By Vorasit Satienlerk
PATHUM THANI, Thailand Oct 11 Thailand raced on
Tuesday to build floodwalls on the outskirts of Bangkok to
prevent the worst floods in half a century from inundating parts
of the capital later this week when water flowing from the north
reaches the low-lying city.
At least 269 people have been killed by heavy monsoon rains,
floods and mudslides that have battered 27 of Thailand's 77
provinces since late July, according to the Department of
Disaster Prevention and Mitigation
Much of Thailand's north, northeast and central plains are
flooded, affecting 2.3 million people. Bangkok -- only two
metres (6.5 ft) above sea level -- could be next if water
overflowing from reservoirs in the north arrives at the same
time as high estuary tides are due from Oct. 13.
Rescue workers hastily built a floodwall in Pathum Thani,
north of Bangkok, where strong currents burst a river embankment
overnight, flooding homes in water at least two metres high.
"I've never seen floods as bad as this year. The
first floor of my house is all flooded and it's coming up to the
second floor," said Wanpen Suanmakam, 62, a resident in Pathum
Thani, a province intersected by canals that feed its rice
Another resident, Sukanna Saeieaw, 60, almost up to her neck
in water, said a makeshift walkway briefly helped people avoid
water when the road was flooded but it was quickly washed away.
"The water came in very fast," she said.
Lerpong Kaewsrichan, Pathum Thani deputy governor, said the
water had mostly submerged farmland but two industrial estates
in the area had been spared for now. "We're trying our best to
protect our economic zones," he said.
About 2,000 people were packed into a Pathum Thani
evacuation centre, most from the neighbouring province of
Ayutthaya, one of the worst affected.
Nearly 198 factories in a sprawling industrial estate there,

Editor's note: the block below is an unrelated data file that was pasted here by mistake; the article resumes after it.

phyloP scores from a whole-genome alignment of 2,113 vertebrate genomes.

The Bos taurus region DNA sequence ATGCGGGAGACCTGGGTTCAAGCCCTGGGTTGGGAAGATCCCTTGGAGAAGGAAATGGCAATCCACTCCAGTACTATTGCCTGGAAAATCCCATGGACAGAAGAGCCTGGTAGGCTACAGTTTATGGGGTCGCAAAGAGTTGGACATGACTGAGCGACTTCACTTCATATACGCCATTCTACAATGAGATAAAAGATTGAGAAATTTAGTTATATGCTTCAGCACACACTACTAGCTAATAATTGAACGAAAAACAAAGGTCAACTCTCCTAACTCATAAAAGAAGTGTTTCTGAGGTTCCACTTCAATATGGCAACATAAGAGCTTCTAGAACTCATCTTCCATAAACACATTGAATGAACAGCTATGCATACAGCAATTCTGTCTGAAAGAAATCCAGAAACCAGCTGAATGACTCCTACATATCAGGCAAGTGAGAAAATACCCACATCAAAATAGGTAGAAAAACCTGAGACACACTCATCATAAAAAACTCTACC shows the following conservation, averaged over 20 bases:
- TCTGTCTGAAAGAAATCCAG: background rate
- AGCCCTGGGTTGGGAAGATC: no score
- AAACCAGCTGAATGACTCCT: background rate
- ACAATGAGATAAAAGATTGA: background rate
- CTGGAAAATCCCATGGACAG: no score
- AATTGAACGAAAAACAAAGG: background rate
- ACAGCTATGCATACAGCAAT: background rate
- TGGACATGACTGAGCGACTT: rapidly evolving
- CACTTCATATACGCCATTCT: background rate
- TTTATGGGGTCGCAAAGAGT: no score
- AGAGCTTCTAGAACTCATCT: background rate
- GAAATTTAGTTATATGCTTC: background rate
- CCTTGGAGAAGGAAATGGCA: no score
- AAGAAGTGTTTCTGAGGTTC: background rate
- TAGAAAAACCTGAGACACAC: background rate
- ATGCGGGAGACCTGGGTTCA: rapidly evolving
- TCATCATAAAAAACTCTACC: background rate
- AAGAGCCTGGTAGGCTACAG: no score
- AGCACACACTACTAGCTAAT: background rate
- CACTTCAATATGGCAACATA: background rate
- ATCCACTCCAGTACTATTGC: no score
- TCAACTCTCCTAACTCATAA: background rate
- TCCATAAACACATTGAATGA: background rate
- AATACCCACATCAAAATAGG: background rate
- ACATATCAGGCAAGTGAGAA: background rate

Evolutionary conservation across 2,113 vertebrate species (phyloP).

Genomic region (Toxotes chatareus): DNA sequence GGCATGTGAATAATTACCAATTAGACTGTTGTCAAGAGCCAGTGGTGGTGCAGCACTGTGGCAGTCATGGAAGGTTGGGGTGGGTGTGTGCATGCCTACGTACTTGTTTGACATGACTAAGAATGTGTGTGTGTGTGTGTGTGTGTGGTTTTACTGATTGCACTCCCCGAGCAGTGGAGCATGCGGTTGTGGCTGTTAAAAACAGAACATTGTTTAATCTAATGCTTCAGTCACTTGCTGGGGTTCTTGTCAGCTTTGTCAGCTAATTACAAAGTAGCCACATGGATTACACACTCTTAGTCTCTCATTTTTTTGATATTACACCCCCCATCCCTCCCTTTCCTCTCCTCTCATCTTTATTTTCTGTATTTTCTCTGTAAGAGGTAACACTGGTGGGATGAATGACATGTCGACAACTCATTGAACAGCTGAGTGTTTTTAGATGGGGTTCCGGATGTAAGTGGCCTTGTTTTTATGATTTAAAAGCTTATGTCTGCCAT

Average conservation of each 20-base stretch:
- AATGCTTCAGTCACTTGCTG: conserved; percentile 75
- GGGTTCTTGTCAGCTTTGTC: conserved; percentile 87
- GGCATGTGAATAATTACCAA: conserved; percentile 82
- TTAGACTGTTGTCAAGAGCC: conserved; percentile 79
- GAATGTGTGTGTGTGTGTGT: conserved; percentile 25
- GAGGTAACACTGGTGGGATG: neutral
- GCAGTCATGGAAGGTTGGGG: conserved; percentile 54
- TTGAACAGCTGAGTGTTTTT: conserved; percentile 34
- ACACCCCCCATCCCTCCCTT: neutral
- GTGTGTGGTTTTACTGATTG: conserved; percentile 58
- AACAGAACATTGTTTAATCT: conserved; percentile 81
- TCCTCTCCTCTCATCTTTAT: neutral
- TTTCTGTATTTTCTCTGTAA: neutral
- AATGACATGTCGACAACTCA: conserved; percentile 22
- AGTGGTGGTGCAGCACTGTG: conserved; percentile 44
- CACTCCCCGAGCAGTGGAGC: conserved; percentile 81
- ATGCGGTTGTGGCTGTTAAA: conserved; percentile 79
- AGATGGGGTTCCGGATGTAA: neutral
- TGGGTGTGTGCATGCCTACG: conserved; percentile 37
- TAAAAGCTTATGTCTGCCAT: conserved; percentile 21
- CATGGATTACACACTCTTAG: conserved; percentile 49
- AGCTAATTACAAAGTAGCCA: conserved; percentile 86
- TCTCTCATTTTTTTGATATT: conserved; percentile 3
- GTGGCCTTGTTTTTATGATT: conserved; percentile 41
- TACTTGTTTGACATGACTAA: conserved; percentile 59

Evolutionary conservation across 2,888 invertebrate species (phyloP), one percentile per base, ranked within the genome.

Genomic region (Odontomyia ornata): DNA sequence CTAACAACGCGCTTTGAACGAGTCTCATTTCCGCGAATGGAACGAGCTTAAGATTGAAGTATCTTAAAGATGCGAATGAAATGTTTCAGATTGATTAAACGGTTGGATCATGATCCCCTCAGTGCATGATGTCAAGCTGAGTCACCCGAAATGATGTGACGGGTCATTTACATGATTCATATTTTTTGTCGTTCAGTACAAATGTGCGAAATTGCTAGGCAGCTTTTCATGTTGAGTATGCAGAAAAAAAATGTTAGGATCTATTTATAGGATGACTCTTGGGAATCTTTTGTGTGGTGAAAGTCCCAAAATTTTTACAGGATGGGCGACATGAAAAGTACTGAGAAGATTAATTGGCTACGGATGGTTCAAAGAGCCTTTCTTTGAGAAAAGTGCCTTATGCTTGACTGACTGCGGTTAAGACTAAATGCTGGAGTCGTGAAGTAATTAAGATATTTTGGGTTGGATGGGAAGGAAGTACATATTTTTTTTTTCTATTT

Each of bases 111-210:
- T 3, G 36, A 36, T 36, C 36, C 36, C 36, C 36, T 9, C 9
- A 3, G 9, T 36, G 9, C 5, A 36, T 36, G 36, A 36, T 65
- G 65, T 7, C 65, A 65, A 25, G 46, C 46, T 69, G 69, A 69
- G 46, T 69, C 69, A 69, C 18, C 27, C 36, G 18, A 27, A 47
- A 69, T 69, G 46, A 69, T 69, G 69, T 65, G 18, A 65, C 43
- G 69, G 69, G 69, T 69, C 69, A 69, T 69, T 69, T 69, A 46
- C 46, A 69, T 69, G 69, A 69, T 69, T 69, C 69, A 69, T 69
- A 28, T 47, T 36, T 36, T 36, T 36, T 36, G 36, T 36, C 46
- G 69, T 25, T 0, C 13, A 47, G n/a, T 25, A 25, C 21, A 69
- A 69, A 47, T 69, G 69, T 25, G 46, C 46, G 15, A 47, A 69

including an assembly plant of Honda Motor Co Ltd , have
closed after floodwater breached a wall of sandbags at the
weekend. Nikon Corp said it has halted a digital SLR
camera production site due to flooding.
Toyota Motor said it halted operations at all three
Thailand is a major production centre for many of the
world's biggest car manufacturers. Their assembly plants are
mostly in eastern Rayong province, which has not been badly hit,
but there is bound to be disruption because car part makers
elsewhere have been affected.
About 3.4 million acres (1.38 million hectares) of farm land
nationwide is under water -- about 13 times the size of Hong
Kong -- and more then 700,000 homes were destroyed or damaged.
Many people used boats to navigate streets or waited on
roofs of homes for help.
THREAT TO TOURISM
The final quarter of the year is the high season for
Thailand's big tourist sector. The ancient capital of Ayutthaya
is flooded and the popular northern city of Chiang Mai has also
been hit, suggesting tourism may take a big hit.
Despite the disruption to road and rail travel to the north,
Tourism Minister Chumphol Silpa-archa played down the impact as
he headed into a cabinet meeting on Tuesday.
"At least 39,000 foreign travellers are still coming to
Thailand every day. They're choosing to visit other areas and
travel by air," he told reporters.
To protect Bangkok's Suvarnabhumi airport, the main
international gateway into Thailand, a three-metre (9.8 ft) high
earth dike was being reinforced.
The cabinet agreed to cut current government spending by 10
percent for the fiscal year that began on Oct. 1 and divert the
funds -- around 80 billion baht ($2.6 billion)-- to relief work.
The government still aims to keep its budget deficit at the
planned level of 350 billion baht, officials said.
Finance Minister Thirachai Phuvanatnaranubala said on Monday
the central bank had put the initial cost of the damage caused
by the floods at 60 billion baht ($1.9 billion), about 0.6
percent of GDP.
His ministry has put damage at 69 billion baht and cut its
economic growth forecast for this year to 3.7 percent from 4.0
percent due to the floods and the global economic slowdown.
Economists at HSBC said the floods may shave up to one
percentage point off estimated 4.9 percent year-on-year economic
growth in the fourth quarter, although they expected
reconstruction to boost demand in the first half of next year.
The Commerce Ministry has cut its estimate of the main rice
crop, harvesting of which started this month, to 21 million
tonnes from 25 million because of flooding. Thailand is the
world's biggest producer of the grain.